As is typical, the original recipe in McElhone calls for Rye, not Canadian Whisky. It was only the editors (or bartenders) of the Savoy who swapped in "Canadian Club".
Canadian Club is not nearly as assertive as Sazerac Rye.
I'd hazard that the canadian whisky and the vermouth work in concert to dampen the Campari's excesses in the original, rather than compete with it.
Whether they made that swap because American Rye Whiskey was unavailable during prohibition, because Canadian Whisky was preferred behind the bar at the Savoy for some reason, or because smoother blended whiskeys were becoming more fashionable at the time, I cannot say.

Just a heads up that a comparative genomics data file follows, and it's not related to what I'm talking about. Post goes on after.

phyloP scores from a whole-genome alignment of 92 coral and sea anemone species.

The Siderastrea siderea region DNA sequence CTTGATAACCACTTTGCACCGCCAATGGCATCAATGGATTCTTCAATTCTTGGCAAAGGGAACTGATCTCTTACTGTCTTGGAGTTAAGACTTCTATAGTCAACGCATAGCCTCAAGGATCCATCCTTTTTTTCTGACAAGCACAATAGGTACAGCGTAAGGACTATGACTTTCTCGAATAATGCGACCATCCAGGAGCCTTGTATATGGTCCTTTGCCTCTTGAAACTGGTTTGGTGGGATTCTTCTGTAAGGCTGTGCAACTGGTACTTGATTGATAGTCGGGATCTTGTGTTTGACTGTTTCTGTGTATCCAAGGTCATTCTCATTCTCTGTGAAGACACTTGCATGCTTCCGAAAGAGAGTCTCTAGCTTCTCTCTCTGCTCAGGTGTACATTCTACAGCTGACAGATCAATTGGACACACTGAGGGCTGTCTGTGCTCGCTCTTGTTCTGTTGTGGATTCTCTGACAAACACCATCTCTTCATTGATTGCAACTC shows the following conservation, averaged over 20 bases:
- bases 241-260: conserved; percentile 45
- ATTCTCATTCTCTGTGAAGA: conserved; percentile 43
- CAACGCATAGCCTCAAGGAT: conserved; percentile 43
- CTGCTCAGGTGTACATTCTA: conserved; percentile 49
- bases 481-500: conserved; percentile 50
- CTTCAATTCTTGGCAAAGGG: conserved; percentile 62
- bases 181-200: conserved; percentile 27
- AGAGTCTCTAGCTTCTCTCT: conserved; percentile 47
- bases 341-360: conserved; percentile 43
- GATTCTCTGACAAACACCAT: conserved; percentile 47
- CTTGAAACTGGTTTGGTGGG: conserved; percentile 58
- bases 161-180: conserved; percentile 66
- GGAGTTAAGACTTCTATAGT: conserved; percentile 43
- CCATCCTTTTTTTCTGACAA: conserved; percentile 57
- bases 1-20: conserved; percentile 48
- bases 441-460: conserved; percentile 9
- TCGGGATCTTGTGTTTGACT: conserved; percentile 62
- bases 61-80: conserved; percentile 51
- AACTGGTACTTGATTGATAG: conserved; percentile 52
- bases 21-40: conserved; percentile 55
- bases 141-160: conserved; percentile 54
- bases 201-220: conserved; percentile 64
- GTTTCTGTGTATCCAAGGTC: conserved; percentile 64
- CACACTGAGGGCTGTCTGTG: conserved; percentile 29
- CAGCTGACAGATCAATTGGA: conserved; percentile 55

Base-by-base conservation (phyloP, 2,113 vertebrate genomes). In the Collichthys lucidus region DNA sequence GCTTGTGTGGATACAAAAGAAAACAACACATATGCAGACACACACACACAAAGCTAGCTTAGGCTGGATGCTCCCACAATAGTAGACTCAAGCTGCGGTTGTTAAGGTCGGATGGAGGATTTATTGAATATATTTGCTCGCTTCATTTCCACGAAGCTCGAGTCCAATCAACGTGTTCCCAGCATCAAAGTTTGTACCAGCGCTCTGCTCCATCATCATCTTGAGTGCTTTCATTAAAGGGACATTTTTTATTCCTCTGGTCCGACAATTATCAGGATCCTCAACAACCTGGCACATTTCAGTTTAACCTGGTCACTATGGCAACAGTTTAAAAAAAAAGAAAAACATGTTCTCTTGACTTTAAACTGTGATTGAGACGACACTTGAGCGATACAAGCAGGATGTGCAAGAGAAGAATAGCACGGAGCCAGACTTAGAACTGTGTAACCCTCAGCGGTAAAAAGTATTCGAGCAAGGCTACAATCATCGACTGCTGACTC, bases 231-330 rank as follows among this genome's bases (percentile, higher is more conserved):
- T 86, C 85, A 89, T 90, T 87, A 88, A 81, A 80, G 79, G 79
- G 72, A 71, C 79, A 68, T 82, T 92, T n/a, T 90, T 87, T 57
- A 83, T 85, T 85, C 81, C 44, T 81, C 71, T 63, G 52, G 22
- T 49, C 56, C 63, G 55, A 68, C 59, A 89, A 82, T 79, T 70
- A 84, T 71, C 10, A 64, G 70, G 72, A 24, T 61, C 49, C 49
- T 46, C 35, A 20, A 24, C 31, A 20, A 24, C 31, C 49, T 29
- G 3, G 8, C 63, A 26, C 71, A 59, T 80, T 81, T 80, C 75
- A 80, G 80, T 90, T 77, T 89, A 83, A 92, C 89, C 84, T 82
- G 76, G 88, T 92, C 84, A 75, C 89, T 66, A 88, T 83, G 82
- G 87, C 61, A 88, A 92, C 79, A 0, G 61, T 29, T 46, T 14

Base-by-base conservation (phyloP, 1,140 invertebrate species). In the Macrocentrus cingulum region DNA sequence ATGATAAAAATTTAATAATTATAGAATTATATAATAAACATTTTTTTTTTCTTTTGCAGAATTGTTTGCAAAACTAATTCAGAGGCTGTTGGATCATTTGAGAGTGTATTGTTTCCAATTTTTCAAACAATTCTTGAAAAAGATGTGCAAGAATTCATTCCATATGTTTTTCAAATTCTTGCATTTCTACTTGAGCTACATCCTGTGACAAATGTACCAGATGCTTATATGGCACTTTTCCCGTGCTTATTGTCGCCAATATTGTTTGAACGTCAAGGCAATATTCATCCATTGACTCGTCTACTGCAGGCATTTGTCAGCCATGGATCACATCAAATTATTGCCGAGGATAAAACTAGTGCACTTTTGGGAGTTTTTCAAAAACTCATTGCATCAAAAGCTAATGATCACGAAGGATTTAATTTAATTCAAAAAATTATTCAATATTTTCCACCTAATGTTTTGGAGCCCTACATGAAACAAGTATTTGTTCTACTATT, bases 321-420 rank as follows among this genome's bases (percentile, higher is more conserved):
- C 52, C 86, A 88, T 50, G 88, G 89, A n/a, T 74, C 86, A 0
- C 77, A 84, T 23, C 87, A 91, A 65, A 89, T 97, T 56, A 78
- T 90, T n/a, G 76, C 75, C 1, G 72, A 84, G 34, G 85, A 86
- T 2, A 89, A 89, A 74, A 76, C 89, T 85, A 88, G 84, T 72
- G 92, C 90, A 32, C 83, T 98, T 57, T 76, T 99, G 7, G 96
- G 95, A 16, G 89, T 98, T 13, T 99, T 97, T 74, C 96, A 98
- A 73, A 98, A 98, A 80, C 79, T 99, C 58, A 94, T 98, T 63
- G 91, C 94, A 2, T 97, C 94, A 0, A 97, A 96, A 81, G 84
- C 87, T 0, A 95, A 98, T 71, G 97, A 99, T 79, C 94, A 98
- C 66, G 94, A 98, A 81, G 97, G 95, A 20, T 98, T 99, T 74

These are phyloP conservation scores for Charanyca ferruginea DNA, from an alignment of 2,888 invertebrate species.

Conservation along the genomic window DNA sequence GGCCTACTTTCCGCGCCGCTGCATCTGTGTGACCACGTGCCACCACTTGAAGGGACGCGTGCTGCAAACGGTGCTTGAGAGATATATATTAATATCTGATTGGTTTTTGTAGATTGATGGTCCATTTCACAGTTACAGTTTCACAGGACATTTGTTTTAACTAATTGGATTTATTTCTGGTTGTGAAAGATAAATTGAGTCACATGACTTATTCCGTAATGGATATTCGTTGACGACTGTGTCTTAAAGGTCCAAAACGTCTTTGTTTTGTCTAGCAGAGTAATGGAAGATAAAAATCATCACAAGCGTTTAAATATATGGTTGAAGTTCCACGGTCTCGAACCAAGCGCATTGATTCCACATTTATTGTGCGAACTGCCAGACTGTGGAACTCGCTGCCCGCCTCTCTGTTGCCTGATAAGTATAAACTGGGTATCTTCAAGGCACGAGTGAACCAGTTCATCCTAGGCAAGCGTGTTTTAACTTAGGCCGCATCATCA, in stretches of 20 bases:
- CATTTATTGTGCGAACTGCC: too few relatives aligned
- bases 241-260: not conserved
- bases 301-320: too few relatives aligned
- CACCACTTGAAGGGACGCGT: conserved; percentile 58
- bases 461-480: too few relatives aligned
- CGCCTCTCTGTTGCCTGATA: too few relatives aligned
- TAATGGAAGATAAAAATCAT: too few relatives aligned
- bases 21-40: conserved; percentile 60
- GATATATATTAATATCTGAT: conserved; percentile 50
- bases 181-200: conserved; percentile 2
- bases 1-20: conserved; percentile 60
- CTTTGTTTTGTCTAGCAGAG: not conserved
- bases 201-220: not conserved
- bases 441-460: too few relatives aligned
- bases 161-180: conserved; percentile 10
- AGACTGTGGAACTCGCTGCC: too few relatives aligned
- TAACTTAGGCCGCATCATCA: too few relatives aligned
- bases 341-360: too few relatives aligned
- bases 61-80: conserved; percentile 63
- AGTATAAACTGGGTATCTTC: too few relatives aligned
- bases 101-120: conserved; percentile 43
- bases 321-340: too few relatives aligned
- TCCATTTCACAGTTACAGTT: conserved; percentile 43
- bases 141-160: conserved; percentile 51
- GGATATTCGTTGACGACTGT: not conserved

Folks who have tried vintage samples of Canadian Whisky tell me that the much of the modern stuff is much smoother.
Modern Canadian brands they suggest for "accurate" substitution include the Canadian Club 12 year and Wiser's 18 Year. Unfortunately, neither of these is easily available to me.
Edited by eje, 19 May 2009 - 09:09 AM.